Of course I agree that Hamlet, Othello et al all play their part in their own tragedies: were that not so, their stories would be of no more than that of the tree falling on the head. But to obtain even a basic understanding of these complex characters, we must delve deeper, far deeper, than merely sticking simple labels on them. And what labels we observe others sticking on them, we must question. For instance, is Hamlet really indecisive? He is certainly not indecisive when he plunges his sword through the arras and kills Polonius; neither is he indecisive when he jumps onto the pirates’ ship; or when he confronts Laertes at Ophelia’s funeral. Yes, he is indeed unable to act in carrying out his father’s commandment, but to ascribe this merely to “indecision” seems to me not merely an over-simplification, but worse, a distortion.

Nor can Hamlet’s “flaw” be described, as it sometimes is, as that of “thinking too much”. Hamlet himself, admittedly, speaks of “thinking too precisely on the event”, but should we see this as a flaw? Since when has depth of thought been a flaw? Would Hamlet have been free of his tragic flaw had he thought too little? Or maybe he should have thought just enough – neither too much, nor too little? Maybe his tragic flaw lies in his not finding that precise level beyond which intellectual activity becomes tragic?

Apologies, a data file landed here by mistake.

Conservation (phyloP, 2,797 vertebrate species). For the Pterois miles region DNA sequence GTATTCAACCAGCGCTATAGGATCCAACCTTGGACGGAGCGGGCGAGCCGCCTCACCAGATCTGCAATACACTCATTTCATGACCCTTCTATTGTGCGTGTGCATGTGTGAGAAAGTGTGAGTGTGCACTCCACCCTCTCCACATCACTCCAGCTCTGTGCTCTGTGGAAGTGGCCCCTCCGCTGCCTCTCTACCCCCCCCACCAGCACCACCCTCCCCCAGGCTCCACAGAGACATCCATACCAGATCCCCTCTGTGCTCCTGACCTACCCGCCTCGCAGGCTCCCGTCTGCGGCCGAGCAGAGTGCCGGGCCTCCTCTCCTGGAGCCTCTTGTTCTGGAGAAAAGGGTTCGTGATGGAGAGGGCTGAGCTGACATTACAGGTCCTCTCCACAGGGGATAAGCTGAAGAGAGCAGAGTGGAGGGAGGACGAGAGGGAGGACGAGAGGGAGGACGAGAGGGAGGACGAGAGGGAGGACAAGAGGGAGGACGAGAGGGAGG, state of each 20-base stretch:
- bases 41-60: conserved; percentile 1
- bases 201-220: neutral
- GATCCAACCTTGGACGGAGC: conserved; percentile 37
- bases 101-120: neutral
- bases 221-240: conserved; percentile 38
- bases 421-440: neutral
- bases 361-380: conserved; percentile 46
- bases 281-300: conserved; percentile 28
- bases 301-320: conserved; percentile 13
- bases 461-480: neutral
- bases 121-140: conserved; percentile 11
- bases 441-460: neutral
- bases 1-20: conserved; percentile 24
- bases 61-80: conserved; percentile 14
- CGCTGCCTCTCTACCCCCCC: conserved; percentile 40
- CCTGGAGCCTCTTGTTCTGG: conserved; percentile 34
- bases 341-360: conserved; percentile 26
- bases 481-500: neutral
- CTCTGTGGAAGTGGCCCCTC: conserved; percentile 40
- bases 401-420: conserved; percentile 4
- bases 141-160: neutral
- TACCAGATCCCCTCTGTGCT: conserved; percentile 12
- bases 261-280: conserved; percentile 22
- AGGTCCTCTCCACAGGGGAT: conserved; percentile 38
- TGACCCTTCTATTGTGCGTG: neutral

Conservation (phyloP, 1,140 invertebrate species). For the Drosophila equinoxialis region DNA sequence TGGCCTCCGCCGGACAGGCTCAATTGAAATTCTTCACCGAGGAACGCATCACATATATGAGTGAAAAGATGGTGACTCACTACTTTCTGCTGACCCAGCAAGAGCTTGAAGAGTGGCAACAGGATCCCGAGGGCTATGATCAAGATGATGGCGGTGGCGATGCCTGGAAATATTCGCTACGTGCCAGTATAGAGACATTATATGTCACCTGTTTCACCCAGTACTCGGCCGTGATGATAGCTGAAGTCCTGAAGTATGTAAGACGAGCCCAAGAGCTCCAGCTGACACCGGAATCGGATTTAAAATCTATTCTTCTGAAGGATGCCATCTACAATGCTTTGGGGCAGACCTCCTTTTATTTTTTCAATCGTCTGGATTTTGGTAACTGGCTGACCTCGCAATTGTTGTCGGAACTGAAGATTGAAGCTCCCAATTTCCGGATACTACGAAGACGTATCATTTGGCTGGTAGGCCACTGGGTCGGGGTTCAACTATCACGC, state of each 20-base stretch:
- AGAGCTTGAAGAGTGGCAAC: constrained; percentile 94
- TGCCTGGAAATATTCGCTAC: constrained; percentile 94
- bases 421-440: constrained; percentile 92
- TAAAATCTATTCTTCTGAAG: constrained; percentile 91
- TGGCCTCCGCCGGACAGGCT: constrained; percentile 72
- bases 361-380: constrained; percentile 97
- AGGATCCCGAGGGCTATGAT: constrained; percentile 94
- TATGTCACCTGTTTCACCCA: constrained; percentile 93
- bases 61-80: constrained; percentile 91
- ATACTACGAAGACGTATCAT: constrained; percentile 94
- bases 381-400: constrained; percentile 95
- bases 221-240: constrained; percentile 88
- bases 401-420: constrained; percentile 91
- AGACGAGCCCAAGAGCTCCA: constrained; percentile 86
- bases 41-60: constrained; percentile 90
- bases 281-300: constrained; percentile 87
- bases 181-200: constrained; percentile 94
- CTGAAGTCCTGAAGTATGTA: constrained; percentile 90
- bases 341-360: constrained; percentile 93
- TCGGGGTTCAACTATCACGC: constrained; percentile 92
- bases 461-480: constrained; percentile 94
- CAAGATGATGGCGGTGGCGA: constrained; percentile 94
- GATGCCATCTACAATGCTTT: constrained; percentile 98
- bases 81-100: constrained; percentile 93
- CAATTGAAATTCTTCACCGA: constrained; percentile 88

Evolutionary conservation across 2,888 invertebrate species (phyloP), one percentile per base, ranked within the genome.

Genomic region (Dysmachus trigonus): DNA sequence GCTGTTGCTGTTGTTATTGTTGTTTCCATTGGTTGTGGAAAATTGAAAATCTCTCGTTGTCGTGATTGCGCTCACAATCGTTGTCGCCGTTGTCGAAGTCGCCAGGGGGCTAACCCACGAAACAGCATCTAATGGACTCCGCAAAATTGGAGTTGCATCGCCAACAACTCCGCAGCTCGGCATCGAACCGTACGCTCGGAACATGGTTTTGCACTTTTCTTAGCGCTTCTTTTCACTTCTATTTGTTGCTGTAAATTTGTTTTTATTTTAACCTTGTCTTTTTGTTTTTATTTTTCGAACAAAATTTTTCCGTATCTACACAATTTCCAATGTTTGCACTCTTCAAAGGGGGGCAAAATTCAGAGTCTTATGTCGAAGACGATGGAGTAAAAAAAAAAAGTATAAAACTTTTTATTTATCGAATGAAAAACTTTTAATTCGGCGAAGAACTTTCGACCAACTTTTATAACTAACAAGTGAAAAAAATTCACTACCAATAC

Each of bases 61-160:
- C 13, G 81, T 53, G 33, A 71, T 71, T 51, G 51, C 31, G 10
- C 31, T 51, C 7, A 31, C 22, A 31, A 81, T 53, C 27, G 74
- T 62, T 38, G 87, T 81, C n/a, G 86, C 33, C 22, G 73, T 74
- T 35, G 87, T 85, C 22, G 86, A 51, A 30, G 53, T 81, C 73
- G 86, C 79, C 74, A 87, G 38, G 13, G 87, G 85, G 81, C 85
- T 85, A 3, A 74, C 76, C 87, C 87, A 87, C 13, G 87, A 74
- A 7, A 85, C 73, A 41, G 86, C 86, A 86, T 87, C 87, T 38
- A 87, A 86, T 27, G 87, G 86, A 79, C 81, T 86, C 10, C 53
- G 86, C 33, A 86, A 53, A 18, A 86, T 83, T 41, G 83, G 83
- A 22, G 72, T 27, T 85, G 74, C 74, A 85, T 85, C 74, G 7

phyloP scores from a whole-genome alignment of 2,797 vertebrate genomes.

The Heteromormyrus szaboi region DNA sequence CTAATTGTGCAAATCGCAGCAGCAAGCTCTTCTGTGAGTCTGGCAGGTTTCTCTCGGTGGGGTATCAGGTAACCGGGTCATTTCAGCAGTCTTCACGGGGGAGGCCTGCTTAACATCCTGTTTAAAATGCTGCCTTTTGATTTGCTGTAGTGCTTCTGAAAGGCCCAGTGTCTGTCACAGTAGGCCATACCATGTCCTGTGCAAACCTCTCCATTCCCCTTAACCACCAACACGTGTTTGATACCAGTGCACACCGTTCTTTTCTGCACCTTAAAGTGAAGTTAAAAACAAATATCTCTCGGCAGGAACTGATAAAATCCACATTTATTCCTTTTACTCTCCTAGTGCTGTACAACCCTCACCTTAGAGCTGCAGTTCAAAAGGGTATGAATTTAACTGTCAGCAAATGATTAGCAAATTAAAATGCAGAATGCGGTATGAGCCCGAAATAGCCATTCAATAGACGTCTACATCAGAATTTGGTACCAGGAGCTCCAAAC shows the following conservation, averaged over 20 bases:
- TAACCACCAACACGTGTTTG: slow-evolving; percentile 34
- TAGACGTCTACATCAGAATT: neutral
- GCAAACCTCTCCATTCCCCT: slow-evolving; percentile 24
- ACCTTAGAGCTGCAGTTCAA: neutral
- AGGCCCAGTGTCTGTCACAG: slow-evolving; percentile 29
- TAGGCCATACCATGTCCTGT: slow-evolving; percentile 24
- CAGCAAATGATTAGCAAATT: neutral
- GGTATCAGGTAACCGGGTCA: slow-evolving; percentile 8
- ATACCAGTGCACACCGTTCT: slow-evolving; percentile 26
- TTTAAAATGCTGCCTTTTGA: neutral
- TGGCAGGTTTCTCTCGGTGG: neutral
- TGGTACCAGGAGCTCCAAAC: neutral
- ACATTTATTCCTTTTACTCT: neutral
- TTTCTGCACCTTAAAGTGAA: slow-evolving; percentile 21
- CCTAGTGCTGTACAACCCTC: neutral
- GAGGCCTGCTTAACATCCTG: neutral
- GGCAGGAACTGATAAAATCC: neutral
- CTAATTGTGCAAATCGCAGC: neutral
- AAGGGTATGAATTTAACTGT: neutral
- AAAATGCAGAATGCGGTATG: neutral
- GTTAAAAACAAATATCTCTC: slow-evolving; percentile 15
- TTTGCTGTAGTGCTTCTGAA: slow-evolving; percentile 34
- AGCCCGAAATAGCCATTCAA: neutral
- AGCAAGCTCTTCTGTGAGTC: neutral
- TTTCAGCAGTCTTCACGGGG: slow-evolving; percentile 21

This sort of thing quickly becomes a bit silly, and does not, I think, lead to any greater understanding of the work. And worse, in presenting works of moral complexity and of psychological depth as essentially moral fables, it distorts. For in seeing tragedy as essentially a consequence of shortcomings in the protagonist’s character, there seems to me to be an implication that were it not for those shortcomings, were it but possible for the protagonist to be at some ideal level free of flaws, then there need have been no tragedy at all. And this strikes me as deeply wrong-headed.

Let us stick with Hamlet. Let us imagine a Hamlet free from the supposed flaws of indecision, or of “thinking too much”. This Hamlet wastes no time mobilising his forces, killing Claudius, and establishing himself as king. But would such a Hamlet be free of flaws? Such a Hamlet would, after all, fail to think about, and, indeed, be insensitive to, the various complex moral issues in which he is enmeshed. And in killing the man his mother loves, he must either be insensitive to the distress he causes his mother, or he must bear the guilt for it. For, as the Greek tragedians knew too well, even a killing that is committed in the name of justice carries with it an intolerable burden of guilt.

In short, whatever sort of person Hamlet is, whatever he does, his fate is tragic. This is because the world itself is tragic, and we cannot escape it. We must beware of reducing works of complexity to a “message”, but if the great masterpieces of tragic literature were to have a lesson at all, it is not that we may avoid tragedy to the extent that we are successful in minimising the effects of our flaws, but rather that whatever we do, however we act, the tragic world, the essence of which we have witnessed on stage, is our world also.